Celebrating Life in the Presence of Death

 

Being alive is a fatal condition. The moment we are born, we basically begin to die. I’ve always been intrigued by Death. Every year I honor her, and the effect she has in my experience of life by celebrating ‘Day of the Death’ with my family.

It’s kind of a trend right now: James Bond shed a light on the beauty of this tradition a couple of years ago, and ever since, Halloween has been plagued by different interpretations of ‘La Catrina’ (think of her as the Jedi of skulls), mixed with Frida’s hairdo, or flower hairpieces of every kind. Yet, most people don’t understand what this tradition is about. Below, a brief explanation:

Day of the Dead is celebrated mostly in Central and Southern Mexico on November 1 & 2. Even though this coincides with the Catholic holiday called All Soul’s & All Saint’s Day, the indigenous people have combined this with their own ancient beliefs of honoring their deceased loved ones.

The main belief is that the gates of heaven open at midnight on October 31, and the spirits of all deceased children are allowed to reunite with their families for 24 hours. On November 2, the spirits of the adults come down to enjoy the festivities that are prepared for them.In most Indian villages, beautiful altars (ofrendas), are made in each home.

Day of the Dead is a very expensive holiday for rural based, indigenous families. Many spend over two month’s income to honor their dead relatives. They believe that happy spirits will provide protection, good luck and wisdom to their families. Ofrenda building keeps the family close.

On the afternoon of November 2nd, the festivities are taken to the cemetery. People clean tombs, play cards, listen to the village band and reminisce about their loved ones. Tradition keeps the village close. 

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The four key elements represented on the altar

Fire/

Lighting of candles.

Earth/

Fruits and Cempazuchitl flower. The petals of this flower are used to ‘lighten’ the way to the altar because this flower is said to save the light of the sun.

Water/

Glass of water also present to calm the thirst of the spirits

Wind/

China paper that moves with the wind when the departed arrive. The tecnique to do the designs is very special. 

Other basic elements

Copal/

Shows the way to soul of the departed and helps them remain in this world for a bit.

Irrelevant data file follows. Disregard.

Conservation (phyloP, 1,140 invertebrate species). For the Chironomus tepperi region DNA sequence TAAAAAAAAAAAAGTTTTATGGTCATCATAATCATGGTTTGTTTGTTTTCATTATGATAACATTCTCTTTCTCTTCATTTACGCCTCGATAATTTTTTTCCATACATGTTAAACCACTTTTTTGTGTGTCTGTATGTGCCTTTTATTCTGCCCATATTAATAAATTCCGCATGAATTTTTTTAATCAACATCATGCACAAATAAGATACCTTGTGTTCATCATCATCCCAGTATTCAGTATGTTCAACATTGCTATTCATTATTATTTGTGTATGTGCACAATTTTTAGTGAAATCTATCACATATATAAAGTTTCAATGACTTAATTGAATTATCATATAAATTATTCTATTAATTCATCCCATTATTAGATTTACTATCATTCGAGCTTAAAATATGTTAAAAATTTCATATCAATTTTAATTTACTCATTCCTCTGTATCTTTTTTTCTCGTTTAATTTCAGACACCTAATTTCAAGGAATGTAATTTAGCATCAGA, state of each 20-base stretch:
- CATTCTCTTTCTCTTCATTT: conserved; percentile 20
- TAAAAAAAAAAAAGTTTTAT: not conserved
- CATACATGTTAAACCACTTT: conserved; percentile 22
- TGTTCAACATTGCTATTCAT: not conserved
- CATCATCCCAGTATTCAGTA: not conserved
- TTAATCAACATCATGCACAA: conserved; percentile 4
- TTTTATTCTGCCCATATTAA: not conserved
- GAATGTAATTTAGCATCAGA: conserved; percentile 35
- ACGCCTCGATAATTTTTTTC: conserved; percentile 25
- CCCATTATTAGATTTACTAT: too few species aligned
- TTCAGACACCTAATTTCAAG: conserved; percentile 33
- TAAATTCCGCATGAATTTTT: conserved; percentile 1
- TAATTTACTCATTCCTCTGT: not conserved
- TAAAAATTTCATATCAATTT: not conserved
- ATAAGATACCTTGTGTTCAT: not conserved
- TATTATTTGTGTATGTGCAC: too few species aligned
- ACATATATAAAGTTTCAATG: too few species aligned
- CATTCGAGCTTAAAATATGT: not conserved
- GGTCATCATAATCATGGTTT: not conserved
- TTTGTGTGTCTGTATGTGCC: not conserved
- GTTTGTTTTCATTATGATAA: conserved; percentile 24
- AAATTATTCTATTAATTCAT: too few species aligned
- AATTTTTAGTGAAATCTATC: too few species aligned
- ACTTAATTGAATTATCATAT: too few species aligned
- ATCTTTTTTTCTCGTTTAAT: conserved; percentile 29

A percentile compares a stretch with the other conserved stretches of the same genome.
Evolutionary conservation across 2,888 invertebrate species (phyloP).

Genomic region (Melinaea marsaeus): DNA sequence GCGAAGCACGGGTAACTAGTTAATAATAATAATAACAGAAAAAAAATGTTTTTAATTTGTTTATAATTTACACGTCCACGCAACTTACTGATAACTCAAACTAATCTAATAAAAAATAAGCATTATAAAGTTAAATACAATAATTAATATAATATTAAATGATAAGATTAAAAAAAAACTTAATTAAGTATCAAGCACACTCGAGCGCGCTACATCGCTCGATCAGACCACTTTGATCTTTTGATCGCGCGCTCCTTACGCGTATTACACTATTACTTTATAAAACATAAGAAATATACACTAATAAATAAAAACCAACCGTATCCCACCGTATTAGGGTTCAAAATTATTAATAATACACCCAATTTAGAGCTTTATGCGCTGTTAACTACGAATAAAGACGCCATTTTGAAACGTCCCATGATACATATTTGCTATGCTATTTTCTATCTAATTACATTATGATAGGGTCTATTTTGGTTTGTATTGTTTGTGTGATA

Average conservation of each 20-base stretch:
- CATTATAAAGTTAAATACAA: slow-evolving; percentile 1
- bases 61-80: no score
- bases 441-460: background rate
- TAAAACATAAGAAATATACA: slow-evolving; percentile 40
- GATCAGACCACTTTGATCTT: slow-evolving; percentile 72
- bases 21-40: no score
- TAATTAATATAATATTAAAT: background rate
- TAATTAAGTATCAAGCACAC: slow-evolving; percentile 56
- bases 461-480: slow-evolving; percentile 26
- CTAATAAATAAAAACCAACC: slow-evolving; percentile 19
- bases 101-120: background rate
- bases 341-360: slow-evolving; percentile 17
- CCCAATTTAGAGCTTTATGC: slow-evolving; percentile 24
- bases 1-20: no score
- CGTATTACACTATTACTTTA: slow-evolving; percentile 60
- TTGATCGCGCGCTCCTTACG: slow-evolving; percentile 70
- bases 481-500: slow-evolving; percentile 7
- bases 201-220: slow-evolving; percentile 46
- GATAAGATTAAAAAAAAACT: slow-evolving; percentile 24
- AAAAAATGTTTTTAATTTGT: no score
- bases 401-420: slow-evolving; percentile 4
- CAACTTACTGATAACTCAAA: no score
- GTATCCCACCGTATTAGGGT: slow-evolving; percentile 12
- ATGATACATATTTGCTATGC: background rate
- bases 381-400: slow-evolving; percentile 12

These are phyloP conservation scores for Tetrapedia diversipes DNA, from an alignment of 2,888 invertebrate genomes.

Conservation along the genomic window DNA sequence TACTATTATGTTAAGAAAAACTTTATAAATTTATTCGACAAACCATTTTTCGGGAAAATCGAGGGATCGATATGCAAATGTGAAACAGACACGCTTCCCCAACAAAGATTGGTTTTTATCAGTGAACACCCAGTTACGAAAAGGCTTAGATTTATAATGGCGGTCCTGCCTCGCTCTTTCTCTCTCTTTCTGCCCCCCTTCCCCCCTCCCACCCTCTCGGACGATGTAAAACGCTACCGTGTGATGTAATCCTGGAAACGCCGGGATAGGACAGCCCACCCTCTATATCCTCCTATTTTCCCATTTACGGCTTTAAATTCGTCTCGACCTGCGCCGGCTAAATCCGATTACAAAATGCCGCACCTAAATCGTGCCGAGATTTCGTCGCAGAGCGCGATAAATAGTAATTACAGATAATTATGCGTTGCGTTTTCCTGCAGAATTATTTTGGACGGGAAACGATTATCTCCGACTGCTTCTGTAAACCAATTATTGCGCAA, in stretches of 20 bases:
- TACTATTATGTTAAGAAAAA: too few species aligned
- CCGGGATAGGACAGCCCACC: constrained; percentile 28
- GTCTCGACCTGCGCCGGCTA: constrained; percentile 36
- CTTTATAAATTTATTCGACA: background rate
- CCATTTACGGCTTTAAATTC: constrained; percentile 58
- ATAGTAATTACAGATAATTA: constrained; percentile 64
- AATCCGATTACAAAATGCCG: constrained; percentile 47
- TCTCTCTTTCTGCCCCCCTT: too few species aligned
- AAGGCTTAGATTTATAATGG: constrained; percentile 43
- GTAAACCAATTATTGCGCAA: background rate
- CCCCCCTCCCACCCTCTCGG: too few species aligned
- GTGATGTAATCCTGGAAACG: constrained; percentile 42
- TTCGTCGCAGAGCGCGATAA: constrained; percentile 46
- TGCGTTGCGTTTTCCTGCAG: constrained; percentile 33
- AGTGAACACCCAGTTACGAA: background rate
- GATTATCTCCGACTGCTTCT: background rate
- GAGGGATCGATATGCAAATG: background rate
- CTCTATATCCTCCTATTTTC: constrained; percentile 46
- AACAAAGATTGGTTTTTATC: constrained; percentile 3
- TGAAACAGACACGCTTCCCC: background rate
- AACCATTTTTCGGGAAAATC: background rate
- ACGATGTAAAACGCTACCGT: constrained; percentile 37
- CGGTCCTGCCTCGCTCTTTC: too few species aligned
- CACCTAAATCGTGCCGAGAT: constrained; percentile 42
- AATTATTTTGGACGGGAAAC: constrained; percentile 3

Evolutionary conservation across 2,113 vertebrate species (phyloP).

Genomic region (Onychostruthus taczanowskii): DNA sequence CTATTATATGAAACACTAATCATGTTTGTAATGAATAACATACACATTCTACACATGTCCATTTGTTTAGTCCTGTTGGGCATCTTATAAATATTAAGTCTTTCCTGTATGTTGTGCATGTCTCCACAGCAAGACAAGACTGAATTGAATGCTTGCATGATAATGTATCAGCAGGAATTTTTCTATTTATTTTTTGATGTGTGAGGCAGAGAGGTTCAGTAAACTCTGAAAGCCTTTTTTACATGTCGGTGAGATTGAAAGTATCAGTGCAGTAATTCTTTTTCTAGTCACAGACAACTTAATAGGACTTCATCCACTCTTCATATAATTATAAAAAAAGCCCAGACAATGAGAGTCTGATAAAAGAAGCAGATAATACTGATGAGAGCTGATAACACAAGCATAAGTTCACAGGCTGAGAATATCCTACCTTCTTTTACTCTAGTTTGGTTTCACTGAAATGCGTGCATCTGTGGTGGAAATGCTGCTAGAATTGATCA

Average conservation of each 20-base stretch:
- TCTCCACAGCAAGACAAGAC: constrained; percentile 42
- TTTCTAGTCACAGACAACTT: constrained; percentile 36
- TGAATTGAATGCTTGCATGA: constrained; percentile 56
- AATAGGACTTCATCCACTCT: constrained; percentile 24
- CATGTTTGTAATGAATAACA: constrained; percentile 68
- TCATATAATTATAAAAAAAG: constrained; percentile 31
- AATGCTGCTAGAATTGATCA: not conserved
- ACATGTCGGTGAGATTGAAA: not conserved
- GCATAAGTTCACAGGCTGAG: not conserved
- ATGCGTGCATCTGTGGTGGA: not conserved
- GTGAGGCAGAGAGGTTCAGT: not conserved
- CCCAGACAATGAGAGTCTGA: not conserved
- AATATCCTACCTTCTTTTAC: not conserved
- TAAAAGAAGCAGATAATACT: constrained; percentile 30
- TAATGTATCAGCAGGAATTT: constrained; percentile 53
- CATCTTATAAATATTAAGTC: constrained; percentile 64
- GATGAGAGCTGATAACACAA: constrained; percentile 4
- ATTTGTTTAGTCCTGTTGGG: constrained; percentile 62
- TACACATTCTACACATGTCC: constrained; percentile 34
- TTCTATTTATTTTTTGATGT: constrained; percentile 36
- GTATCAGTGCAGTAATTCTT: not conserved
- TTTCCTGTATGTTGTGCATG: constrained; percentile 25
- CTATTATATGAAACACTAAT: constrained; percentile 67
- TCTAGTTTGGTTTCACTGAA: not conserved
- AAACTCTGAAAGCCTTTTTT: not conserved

Sugar skulls/

They are a response to the mix between pre-hispanic cultures with the Spanish culture after The Conquest. The technique remind us that death is sweet and that nothing lasts. Each skull has the name of the spirit it represents.

Food and beverage/

Based on the likes of those who are being honored. Bread of the death is always present, and so is a plate with salt.

Xoloitzcuintle sculpture/

It represents Xotol. This hairless dog was considered a deity, and is supposed to help the souls in their journey back to the infra-world.

Pictures/

They serve as visual representations of those who died.

Levels

The number of levels in the altar represent different ancestral cosmovisions.

Two level altar/

It represents the division between earth and sky.

Three levels/

Heaven, earth and the infra-world. With the introduction of catholicism the symbolism is related to the Holy Trinity.

Seven levels/

It’s the most conventional. It represents the seven levels that the soul needs to go through to reach eternal rest. The Aztecs believed in seven kinds of death, and for the Otomi culture there were seven original sins.

After experiencing tragedy so closely this year, I feel an immense need to honor not only the life of those who perished, but also the internal deaths society is going through as part of the experience of these surrealistic events. Our view of life has changed. They removed an element of innocence on us as well.

Celebrate life through death as a community: without history and memory there is no learning, and no future.

Pictures created by Celia D Luna and sponsored by Visit St Petersburg and The Dali Museum in Florida. 

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